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A new builder has been appointed to finish the job at Iris Residential’s troubled Shenton Quarter development, but BGC Construction, which walked off the job in October, says it remains concerned by a litany of engineering and structural issues.
Meanwhile, buyers are left wondering which builder would be held responsible for any future defects, while some who already paid deposits of up to $100,000 are now being slugged with a stamp duty bill for their unfinished apartments.
The Shenton Quarter development has been hampered by a series of issues.
In a statement on Monday, developer Iris-PW announced it had retaken possession and appointed Gowdie Management Group to complete the nine-storey apartment complex.
Iris Residential managing director Simon Trevisan said attempts to engage BGC to get the company to fulfil its contractual obligations had been unsuccessful.
BGC suspended work at the $140 million Shenton Park site on October 30 over what it described as concerns about engineering and the development’s design.
In a statement following Iris’ announcement on Monday, BGC said it remained concerned with the project’s engineering and structural adequacy.
“Despite two independent engineering reports highlighting these deficiencies and the necessary rectification requirements, these issues remain unresolved to BGC’s satisfaction,” the statement said.
“BGC’s request for engineering data and subsequent discussion between the parties’ engineering experts to resolve these matters was repeatedly dismissed.”
The statement said that BGC would not continue to construct a building with known deficiencies and management remained concerned the issues raised would need to be addressed to ensure the safety of the building’s occupants.
“BGC is aware of similar issues by the same engineer and engineering firm which are currently subject to legal actions following building structural deficiencies,” it said.
Australian Apartment Advocacy chief executive Samantha Reece said she and a group of 20 buyers met with Trevisan on Friday, and claimed he told the group the complex was “95 per cent” complete, with only the podium level remaining.
Reece said the group was told all defects raised with Iris had been remediated, bar one, however she claimed Trevisan refused to release an engineering report to them, instead saying one would be made available in the coming weeks.
Following Gowdie’s appointment, Reece said buyers remained concerned over which of the two builders would be held liable for defects that may emerge down the track.
She called on the state government to mandate defect checks throughout construction, noting they would have picked up the issues raised at Shenton Quarter before BGC’s walk-out.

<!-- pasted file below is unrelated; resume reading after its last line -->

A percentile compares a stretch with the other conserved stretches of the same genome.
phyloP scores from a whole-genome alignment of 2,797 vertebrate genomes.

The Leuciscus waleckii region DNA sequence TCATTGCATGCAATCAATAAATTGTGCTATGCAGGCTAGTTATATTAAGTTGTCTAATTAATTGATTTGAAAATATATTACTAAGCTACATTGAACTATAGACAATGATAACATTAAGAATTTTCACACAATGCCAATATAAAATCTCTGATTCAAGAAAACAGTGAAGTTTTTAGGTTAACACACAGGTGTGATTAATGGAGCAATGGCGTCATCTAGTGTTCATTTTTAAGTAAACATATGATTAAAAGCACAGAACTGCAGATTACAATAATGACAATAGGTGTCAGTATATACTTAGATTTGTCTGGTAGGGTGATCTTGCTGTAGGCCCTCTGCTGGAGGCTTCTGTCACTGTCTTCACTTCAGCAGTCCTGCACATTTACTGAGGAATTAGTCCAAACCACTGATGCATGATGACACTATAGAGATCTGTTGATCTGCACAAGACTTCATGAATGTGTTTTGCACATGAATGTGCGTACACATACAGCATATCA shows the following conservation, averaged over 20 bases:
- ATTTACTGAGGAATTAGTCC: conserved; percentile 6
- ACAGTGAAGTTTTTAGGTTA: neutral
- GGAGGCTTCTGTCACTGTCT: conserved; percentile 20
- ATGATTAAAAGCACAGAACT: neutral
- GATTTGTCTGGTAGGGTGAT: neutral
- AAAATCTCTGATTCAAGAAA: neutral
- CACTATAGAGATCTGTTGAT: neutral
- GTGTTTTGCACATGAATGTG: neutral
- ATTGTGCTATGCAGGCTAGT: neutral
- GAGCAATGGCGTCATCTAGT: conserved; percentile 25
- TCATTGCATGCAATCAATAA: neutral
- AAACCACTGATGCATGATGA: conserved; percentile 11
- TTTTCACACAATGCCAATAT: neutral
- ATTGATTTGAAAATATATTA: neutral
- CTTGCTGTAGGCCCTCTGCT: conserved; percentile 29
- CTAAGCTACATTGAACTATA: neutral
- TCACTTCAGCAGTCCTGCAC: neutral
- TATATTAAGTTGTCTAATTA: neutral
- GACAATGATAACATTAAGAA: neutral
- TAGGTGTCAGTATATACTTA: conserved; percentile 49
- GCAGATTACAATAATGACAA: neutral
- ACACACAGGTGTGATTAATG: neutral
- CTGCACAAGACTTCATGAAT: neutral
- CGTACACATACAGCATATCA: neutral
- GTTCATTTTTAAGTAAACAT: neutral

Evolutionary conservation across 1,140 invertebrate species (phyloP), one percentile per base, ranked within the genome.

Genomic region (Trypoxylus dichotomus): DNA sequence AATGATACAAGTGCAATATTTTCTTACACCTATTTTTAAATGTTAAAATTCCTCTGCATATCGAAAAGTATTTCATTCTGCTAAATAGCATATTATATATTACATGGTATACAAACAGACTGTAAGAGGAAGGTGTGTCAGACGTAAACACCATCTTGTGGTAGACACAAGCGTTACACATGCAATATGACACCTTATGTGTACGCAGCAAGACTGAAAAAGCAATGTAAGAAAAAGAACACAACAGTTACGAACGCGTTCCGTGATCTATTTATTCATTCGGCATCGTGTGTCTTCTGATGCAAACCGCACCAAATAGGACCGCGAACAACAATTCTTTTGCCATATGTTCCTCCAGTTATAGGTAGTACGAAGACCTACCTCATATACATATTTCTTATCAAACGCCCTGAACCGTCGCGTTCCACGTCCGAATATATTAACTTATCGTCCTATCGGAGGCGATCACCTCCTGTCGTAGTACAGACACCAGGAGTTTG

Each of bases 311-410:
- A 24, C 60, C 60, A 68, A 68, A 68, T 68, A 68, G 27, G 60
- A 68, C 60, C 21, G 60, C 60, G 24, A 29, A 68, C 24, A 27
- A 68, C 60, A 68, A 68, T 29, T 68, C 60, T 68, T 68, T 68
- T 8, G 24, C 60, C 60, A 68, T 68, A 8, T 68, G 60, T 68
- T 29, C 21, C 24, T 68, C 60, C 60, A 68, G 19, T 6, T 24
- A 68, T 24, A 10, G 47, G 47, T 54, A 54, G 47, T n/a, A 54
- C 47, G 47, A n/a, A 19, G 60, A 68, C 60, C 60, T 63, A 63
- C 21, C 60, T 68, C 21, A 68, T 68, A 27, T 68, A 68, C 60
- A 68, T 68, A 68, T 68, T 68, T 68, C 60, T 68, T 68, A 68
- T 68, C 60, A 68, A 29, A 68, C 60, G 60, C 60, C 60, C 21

Reece has also written to WA Finance and Commerce Minister Sue Ellery urging the government to intervene over stamp duty bills of $30,000 or more issued automatically after an assumed three-year build deadline.
Construction started at Shenton Quarter in October 2020, and was initially due to be completed in August 2022. Currently, there is no solid completion date.
Trevisan said Iris would consult with Gowdie to provide buyers with an expected completion time.
“These home buyers are under significant financial pressure, and this really is the final straw,” Reece said.
“Many purchased off-the-plan in 2019 and still do not know when their apartment will be finished.”
BGC’s exit, which an Iris spokesman claimed at the time came with “no prior notice”, left buyers in limbo and unsure if they should proceed with their purchase as the complex sat close to completion.
Trevisan said the decision to appoint a new builder had not been taken lightly, and claimed BGC had shown a disregard for its obligations and failed to provide proper staffing at the site.
“We appointed BGC as a Tier 1 builder, and are deeply disappointed with the outcome,” he said.
“In particular, we are acutely aware of the distress and frustration that BGC’s actions and the resulting delays have caused our buyers – and we have taken this decisive action in order to expedite completion of Shenton Quarter to the standard that our buyers are expecting.”
BGC’s walk-out came after the state’s construction union voiced serious concerns about the complex after receiving several reports from members of structural defects earlier this year.
“Some of the apartments [union members] have been working in have massive cracks starting to appear … the concerns have come through when these cracks have continued on,” a CFMEU spokesman said in video posted to the union’s social media in March.
“The apartment that we’ve been told about … which is probably the worst affected apartment here literally has a crack from one side of the apartment to the other side, and that crack is growing on a daily basis.
“I just feel sorry for anyone who has bought an apartment here.”
Gowdie, which has previously been appointed to complete the Raine Square tower in Perth’s CBD, was completing an audit of the Shenton Quarter project, including a review of design and engineering reports.
The company was due to begin to engage trades and subcontractors on Monday, aiming to restart work as soon as possible.
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